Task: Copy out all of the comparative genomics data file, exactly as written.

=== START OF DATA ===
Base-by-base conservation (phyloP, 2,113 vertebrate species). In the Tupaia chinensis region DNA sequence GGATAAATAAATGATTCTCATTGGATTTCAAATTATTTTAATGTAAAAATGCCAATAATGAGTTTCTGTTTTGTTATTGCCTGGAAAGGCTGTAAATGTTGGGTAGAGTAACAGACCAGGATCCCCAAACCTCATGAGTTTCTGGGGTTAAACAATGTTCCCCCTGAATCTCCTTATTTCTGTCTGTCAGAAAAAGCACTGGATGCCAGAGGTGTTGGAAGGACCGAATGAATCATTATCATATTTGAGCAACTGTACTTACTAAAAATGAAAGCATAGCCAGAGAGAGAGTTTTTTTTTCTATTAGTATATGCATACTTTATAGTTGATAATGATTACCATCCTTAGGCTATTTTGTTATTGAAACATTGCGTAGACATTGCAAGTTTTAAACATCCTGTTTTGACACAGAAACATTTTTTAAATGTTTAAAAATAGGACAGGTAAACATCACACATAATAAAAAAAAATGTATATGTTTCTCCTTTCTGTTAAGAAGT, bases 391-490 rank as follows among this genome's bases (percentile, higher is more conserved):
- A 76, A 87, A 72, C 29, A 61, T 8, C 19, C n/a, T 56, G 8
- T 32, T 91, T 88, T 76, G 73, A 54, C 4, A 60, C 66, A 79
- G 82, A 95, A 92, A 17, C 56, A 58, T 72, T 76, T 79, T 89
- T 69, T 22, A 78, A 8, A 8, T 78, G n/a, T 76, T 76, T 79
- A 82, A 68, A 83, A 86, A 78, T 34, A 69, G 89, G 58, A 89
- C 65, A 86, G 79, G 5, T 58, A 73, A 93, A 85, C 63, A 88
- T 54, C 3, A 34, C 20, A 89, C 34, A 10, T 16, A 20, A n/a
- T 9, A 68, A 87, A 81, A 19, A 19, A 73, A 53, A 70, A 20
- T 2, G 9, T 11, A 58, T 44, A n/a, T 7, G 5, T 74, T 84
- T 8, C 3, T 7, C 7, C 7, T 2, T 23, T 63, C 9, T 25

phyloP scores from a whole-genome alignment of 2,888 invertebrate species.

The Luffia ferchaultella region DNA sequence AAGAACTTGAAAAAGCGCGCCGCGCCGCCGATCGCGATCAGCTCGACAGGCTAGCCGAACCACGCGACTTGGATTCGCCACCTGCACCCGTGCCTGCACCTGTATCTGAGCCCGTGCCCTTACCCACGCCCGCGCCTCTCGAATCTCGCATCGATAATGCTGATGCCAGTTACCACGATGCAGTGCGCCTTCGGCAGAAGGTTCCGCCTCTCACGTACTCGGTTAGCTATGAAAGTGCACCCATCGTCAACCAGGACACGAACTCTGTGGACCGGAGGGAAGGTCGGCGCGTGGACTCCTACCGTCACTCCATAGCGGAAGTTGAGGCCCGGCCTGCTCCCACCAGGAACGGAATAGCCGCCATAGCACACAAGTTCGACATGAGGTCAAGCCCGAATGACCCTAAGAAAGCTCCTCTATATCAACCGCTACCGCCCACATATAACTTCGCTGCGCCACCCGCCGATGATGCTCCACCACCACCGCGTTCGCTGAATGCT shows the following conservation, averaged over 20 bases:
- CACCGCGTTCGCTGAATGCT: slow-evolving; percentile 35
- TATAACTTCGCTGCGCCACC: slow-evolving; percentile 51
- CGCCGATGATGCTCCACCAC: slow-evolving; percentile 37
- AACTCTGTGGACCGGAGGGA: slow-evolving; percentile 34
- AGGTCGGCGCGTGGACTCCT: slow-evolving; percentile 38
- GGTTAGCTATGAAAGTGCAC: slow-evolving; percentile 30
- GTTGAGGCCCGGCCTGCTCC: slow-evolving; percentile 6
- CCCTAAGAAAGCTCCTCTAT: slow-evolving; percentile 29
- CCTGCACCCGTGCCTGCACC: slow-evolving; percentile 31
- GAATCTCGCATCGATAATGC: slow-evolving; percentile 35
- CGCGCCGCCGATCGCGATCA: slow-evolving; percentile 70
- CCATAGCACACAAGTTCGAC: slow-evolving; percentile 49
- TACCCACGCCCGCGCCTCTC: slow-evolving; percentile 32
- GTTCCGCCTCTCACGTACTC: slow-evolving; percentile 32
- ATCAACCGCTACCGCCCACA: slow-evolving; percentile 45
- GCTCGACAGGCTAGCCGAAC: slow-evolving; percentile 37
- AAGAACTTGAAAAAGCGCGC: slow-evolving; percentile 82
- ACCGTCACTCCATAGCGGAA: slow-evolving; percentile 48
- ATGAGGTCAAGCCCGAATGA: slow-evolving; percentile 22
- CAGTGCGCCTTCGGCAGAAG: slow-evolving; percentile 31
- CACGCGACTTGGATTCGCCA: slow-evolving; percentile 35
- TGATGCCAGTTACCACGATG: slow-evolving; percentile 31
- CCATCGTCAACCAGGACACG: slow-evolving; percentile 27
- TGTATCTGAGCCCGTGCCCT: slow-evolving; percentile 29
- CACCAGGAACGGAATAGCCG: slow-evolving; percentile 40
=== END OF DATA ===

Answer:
Base-by-base conservation (phyloP, 2,113 vertebrate species). In the Tupaia chinensis region DNA sequence GGATAAATAAATGATTCTCATTGGATTTCAAATTATTTTAATGTAAAAATGCCAATAATGAGTTTCTGTTTTGTTATTGCCTGGAAAGGCTGTAAATGTTGGGTAGAGTAACAGACCAGGATCCCCAAACCTCATGAGTTTCTGGGGTTAAACAATGTTCCCCCTGAATCTCCTTATTTCTGTCTGTCAGAAAAAGCACTGGATGCCAGAGGTGTTGGAAGGACCGAATGAATCATTATCATATTTGAGCAACTGTACTTACTAAAAATGAAAGCATAGCCAGAGAGAGAGTTTTTTTTTCTATTAGTATATGCATACTTTATAGTTGATAATGATTACCATCCTTAGGCTATTTTGTTATTGAAACATTGCGTAGACATTGCAAGTTTTAAACATCCTGTTTTGACACAGAAACATTTTTTAAATGTTTAAAAATAGGACAGGTAAACATCACACATAATAAAAAAAAATGTATATGTTTCTCCTTTCTGTTAAGAAGT, bases 391-490 rank as follows among this genome's bases (percentile, higher is more conserved):
- A 76, A 87, A 72, C 29, A 61, T 8, C 19, C n/a, T 56, G 8
- T 32, T 91, T 88, T 76, G 73, A 54, C 4, A 60, C 66, A 79
- G 82, A 95, A 92, A 17, C 56, A 58, T 72, T 76, T 79, T 89
- T 69, T 22, A 78, A 8, A 8, T 78, G n/a, T 76, T 76, T 79
- A 82, A 68, A 83, A 86, A 78, T 34, A 69, G 89, G 58, A 89
- C 65, A 86, G 79, G 5, T 58, A 73, A 93, A 85, C 63, A 88
- T 54, C 3, A 34, C 20, A 89, C 34, A 10, T 16, A 20, A n/a
- T 9, A 68, A 87, A 81, A 19, A 19, A 73, A 53, A 70, A 20
- T 2, G 9, T 11, A 58, T 44, A n/a, T 7, G 5, T 74, T 84
- T 8, C 3, T 7, C 7, C 7, T 2, T 23, T 63, C 9, T 25

phyloP scores from a whole-genome alignment of 2,888 invertebrate species.

The Luffia ferchaultella region DNA sequence AAGAACTTGAAAAAGCGCGCCGCGCCGCCGATCGCGATCAGCTCGACAGGCTAGCCGAACCACGCGACTTGGATTCGCCACCTGCACCCGTGCCTGCACCTGTATCTGAGCCCGTGCCCTTACCCACGCCCGCGCCTCTCGAATCTCGCATCGATAATGCTGATGCCAGTTACCACGATGCAGTGCGCCTTCGGCAGAAGGTTCCGCCTCTCACGTACTCGGTTAGCTATGAAAGTGCACCCATCGTCAACCAGGACACGAACTCTGTGGACCGGAGGGAAGGTCGGCGCGTGGACTCCTACCGTCACTCCATAGCGGAAGTTGAGGCCCGGCCTGCTCCCACCAGGAACGGAATAGCCGCCATAGCACACAAGTTCGACATGAGGTCAAGCCCGAATGACCCTAAGAAAGCTCCTCTATATCAACCGCTACCGCCCACATATAACTTCGCTGCGCCACCCGCCGATGATGCTCCACCACCACCGCGTTCGCTGAATGCT shows the following conservation, averaged over 20 bases:
- CACCGCGTTCGCTGAATGCT: slow-evolving; percentile 35
- TATAACTTCGCTGCGCCACC: slow-evolving; percentile 51
- CGCCGATGATGCTCCACCAC: slow-evolving; percentile 37
- AACTCTGTGGACCGGAGGGA: slow-evolving; percentile 34
- AGGTCGGCGCGTGGACTCCT: slow-evolving; percentile 38
- GGTTAGCTATGAAAGTGCAC: slow-evolving; percentile 30
- GTTGAGGCCCGGCCTGCTCC: slow-evolving; percentile 6
- CCCTAAGAAAGCTCCTCTAT: slow-evolving; percentile 29
- CCTGCACCCGTGCCTGCACC: slow-evolving; percentile 31
- GAATCTCGCATCGATAATGC: slow-evolving; percentile 35
- CGCGCCGCCGATCGCGATCA: slow-evolving; percentile 70
- CCATAGCACACAAGTTCGAC: slow-evolving; percentile 49
- TACCCACGCCCGCGCCTCTC: slow-evolving; percentile 32
- GTTCCGCCTCTCACGTACTC: slow-evolving; percentile 32
- ATCAACCGCTACCGCCCACA: slow-evolving; percentile 45
- GCTCGACAGGCTAGCCGAAC: slow-evolving; percentile 37
- AAGAACTTGAAAAAGCGCGC: slow-evolving; percentile 82
- ACCGTCACTCCATAGCGGAA: slow-evolving; percentile 48
- ATGAGGTCAAGCCCGAATGA: slow-evolving; percentile 22
- CAGTGCGCCTTCGGCAGAAG: slow-evolving; percentile 31
- CACGCGACTTGGATTCGCCA: slow-evolving; percentile 35
- TGATGCCAGTTACCACGATG: slow-evolving; percentile 31
- CCATCGTCAACCAGGACACG: slow-evolving; percentile 27
- TGTATCTGAGCCCGTGCCCT: slow-evolving; percentile 29
- CACCAGGAACGGAATAGCCG: slow-evolving; percentile 40